You don't mention if your wife is from the UK or Sweden, or if you have kids. In hindsight, I would not move a child after they are 7 years old if they need to learn a new language or preferably before they start school. If your wife is Swedish, it is quite possible she will miss home and can come to resent this. As parents become old and have health problems, this is also a draw to return home. This is one of those situations in life where you can't know the outcome until you do it, and however hard you plan (we spent two years doing our research, visiting different possible areas to live etc), shit can happen.

Posted by: Svedallas 11.Dec.2017, 11:47 AM

QUOTE (stevegreen @ 10.Dec.2017, 09:23 PM) *
Hi All

Well I'm sure I'm not the only Brit, considering packing the family up and moving back to Blighty.

Not due to lack of work or anything like that, life generally been pretty good to me over here for almost 10 years. Just never really feeling at home and the old longing for home soil. Anyone done it, willing to share their thoughts and experiences...

Cheers


It is not just Expats leaving but Swedes too, opting for a second home...
The most opting for Spain, Malta and Portugal.

There are a lots of Swedes living in Marbella.

Posted by: Essingen55 11.Dec.2017, 12:43 PM

Moving back to the UK is a tricky one I would say. Much depends on your individual circumstances. Financially there are good times and bad times for this. About a year ago was a very good time from an exchange rate and housing prices viewpoint. However, these factors are now moving against such a move...and the difference can represent a lot of money.

On balance...the result of discussions in our own household is that such a move would involve too many risks. However I share the original posters reasons for wanting to consider it...Sweden never does completely feel to be home and parts of the UK are very beautiful.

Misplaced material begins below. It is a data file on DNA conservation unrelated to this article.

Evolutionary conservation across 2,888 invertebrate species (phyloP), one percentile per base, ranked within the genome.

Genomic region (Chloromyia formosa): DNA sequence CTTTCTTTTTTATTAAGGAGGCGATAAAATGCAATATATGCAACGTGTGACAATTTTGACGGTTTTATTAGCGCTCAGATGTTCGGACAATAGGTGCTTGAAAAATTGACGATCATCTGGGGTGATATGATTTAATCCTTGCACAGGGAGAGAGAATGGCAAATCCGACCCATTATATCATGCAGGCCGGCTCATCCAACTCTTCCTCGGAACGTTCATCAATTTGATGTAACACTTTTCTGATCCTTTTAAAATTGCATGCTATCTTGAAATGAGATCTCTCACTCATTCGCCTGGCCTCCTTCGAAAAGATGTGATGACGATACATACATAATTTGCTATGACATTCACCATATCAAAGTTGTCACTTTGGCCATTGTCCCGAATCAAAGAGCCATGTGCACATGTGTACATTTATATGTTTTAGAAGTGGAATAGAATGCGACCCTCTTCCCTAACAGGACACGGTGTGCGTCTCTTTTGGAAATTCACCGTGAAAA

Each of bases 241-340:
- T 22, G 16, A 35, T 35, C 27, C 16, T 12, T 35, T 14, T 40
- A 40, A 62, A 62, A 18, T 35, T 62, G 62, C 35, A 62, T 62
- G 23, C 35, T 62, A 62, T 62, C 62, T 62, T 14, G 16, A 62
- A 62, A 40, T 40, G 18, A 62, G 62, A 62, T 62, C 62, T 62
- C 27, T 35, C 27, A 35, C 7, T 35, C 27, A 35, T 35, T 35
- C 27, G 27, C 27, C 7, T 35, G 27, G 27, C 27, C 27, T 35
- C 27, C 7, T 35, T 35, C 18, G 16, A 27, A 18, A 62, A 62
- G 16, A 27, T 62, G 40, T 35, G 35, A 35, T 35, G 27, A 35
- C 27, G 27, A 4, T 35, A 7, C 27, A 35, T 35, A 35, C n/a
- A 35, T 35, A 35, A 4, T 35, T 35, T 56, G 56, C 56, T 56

Try reading the Dailymail online. That usually helps me to appreciate what I have in Sweden.

Posted by: Cheeseroller 11.Dec.2017, 01:31 PM

QUOTE (Essingen55 @ 11.Dec.2017, 12:43 PM) *
Try reading the Dailymail online. That usually helps me to appreciate what I have in Sweden.


LOL. I am not sure that this or the Express/Mirror/Star/Sun are really representative. Otherwise you can come away with the idea that the country is full of racist bigots. Knife carrying and attacks, open robberies seem to be a problem in London, but not sure if this is a trend throughout the UK. Everything seemed pretty normal when I visited in August. On the other hand, 7 grenade attacks in Goteborg the past few weeks and continued car arsons in Malmö. A German friend of mine visited Malmö a few months ago, all he car windows were smashed while it was parked in the underground hotel car park!

Posted by: stevegreen 11.Dec.2017, 03:40 PM

Yes the wife is Swedish (although with UK university degree which helps) and kids are dagis age. Yeah the British press helps with homesickness lol, however I work at a major Swedish newspaper and that has the opposite effect...the amount of bad news and serious crime here recently is shocking!

Posted by: Bsmith 11.Dec.2017, 03:58 PM

QUOTE (stevegreen @ 11.Dec.2017, 02:40 PM) *
...the amount of bad news and serious crime here recently is shocking!


Compared to what it was, yes. Compared to a lot of other places, no.

Posted by: Svedallas 11.Dec.2017, 04:16 PM

QUOTE (stevegreen @ 11.Dec.2017, 03:40 PM) *
Yes the wife is Swedish (although with UK university degree which helps) and kids are dagis age. Yeah the British press helps with homesickness lol, however I work at a major Swedish newspaper and that has the opposite effect...the amount of bad news and serious crime here recently is shocking!


Sweden today, to what it was say, 10 years ago, a complete 180.
I have personally not heard of so much crime in my life!

It is shocking, and the fact that little is being done, politically.

The blame is on the politicians. There are too many desperate illegal people on the streets, desperate. It is now normal to hear about a burglary, in any area now. Way back when it would have been headline news. Now it is a regular occurence.

Posted by: Essingen55 11.Dec.2017, 04:19 PM

Going back when the kids would normally start school in the UK might be an option. What opinion does the Swedish wife have? One tends to forget basic things like who would pick up the children from school at 15:30 when they are no free after school activities.